Farväl ISSRM 2017

I seem always to run out of steam blogging conferences. In fact, I still have a field trip report from ISSRM 2016 sitting in my drafts folder. So here is a banquet photo to close off ISSRM 2017, of the Canadian table. The meal was great (more fish and more potatoes!) and the Aquavit schnapps shots were … effective.

The Canadian table at the final ISSRM 2017 banquet - predictably closest to the bar.

The Canadian table at the final ISSRM 2017 banquet – predictably closest to the bar.

My sleep deprivation was finally cured after a 6 hour train ride south to Stockholm, where night includes some darkness. The train was full of folks heading home for the Midsommer holiday the next day. Took a boat to Drottningholm the next morning, and visited the UNESCO-listed palace, having exquisite fish soup for lunch at the attached cafe. The commuter boat was packed with Swedes heading out with picnic baskets, extended family, and headdresses of branches and flowers, for celebrations on islands around the archipelago. Even the boats were decorated with boughs.

Midsommer in Stockholm means the people and the boats are decorated with boughs.

Midsommer in Stockholm means the people and the boats are decorated with boughs.

What a privilege to be there on that special day for locals. While many museums were closed for the holiday, it was a joy just walking the streets and bridges of Stockholm. A wonderful trip, but happy to be home.

Home - is that the Musquodoboit River twinkling during descent?

Home – is that the Musquodoboit River twinkling during descent?

Day 2 at ISSRM 2017

Hard to photograph a panel while you're on it: the ears of Stedman, Measham and Jacquet.

Hard to photograph a panel while you’re on it: the ears of Stedman, Measham and Jacquet.

1:30 am again so might as well reflect on another solid day at ISSRM.  A late start for me today thanks to that insomnia. First I had a fun mentoring session over lunch with two up-and-coming  female scholars, one finishing her PhD and one pre-tenure. I love participating in the mentoring program each year at ISSRM and appreciate folks like Paige Fischer organizing it.

Next I headed to an energy transitions panel (above) which was a bit of a follow-on from one I organized last year. This time Tom Measham (CSIRO) organized and chaired, and I served on the panel with Rich Stedman, Jeffrey Jacquet and keynote Neil Adger . It was a great turnout, and resulted in a really rich discussion about myths, subjectivity, governance and equity in the context of energy transitions. Lots of food for thought. We five started consuming that intellectual nourishment in barley form later at the ‘Pipes of Scotland’ bar which four of us closed down at midnight.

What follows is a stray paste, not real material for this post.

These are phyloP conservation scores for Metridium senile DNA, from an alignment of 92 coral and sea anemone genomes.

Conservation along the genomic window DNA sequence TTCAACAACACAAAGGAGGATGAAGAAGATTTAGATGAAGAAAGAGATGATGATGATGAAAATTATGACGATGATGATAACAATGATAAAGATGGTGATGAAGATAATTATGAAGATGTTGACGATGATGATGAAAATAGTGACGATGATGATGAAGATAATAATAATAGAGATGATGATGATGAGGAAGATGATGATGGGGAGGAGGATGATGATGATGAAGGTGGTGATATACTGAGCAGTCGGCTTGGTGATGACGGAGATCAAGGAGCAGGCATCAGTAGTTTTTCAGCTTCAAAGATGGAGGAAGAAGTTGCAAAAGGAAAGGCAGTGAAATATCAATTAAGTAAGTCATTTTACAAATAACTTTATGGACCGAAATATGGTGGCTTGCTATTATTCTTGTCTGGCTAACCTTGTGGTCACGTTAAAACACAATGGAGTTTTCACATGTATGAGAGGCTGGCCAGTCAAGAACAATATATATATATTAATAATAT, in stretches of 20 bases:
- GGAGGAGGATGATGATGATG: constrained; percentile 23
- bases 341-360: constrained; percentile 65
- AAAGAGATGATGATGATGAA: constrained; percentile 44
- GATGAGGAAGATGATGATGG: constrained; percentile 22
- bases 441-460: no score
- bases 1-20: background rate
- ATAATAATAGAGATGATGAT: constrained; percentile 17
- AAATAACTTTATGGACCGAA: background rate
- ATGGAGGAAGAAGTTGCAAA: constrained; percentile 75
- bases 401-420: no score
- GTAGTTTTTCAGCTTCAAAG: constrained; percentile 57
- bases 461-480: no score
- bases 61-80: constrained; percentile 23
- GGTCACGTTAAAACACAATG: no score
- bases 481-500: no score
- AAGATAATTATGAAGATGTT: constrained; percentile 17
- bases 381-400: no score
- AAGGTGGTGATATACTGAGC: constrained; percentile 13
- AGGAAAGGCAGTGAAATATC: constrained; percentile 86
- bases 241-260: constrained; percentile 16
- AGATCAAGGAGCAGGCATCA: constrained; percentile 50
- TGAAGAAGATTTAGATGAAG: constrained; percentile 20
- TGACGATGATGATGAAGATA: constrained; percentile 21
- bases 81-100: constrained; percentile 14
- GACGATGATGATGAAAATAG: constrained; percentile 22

A subsection of the Norrbyskar scale model showing cable cars of sawdust heading for value adding.

A subsection of the Norrbyskar scale model showing cable cars of sawdust heading for value adding.

Immediately after the panel it was off to the field trips, mine to Norrbyskär, a fascinating island community that was designed around lumber production in the late 1800s and early 1900s. Ruled on principles of temperance, paternalism, and clear social hierarchies, the island was entirely engineered: saw and planing mill joined by raised railways, and lumber drying structures everywhere not taken over by regimented housing and other buildings. Today the houses are occupied by seasonal residents, but the island hosts a great museum and cafe with a delightful scale model (left), and a miniature set of buildings for kids to play in. They had skilled and knowledgeable tour guides, and offered a diverse dinner of traditional swedish fare.

A wonderfully quirky addition was an end-of-year art exhibit by Umea Academy of Fine Arts students in an adjoining room. It was not obvious that the art show was open because of a downed banner at the entry. Turned out that was one of the art pieces: Josefine Ostlund’s We’re Building Natural Habitat (material description: “Banner from construction site”). Students visited in May and describe that they felt ‘watched’ by the empty houses, so reflect on the place in terms of “power, architecture and dreams”. It was wonderfully uncommercial work. Neil Adger’s favourite was Suffering is optional, by Linnea Johnels, material description “Beds, gun holes”, which she describes as “working with the frustration and worry that forces itself on you at night”. I can relate. Godnatt.

Neil Adger with Linnea Johnels 2017 piece, Suffering is optional.

Neil Adger with Linnea Johnels 2017 piece, Suffering is optional.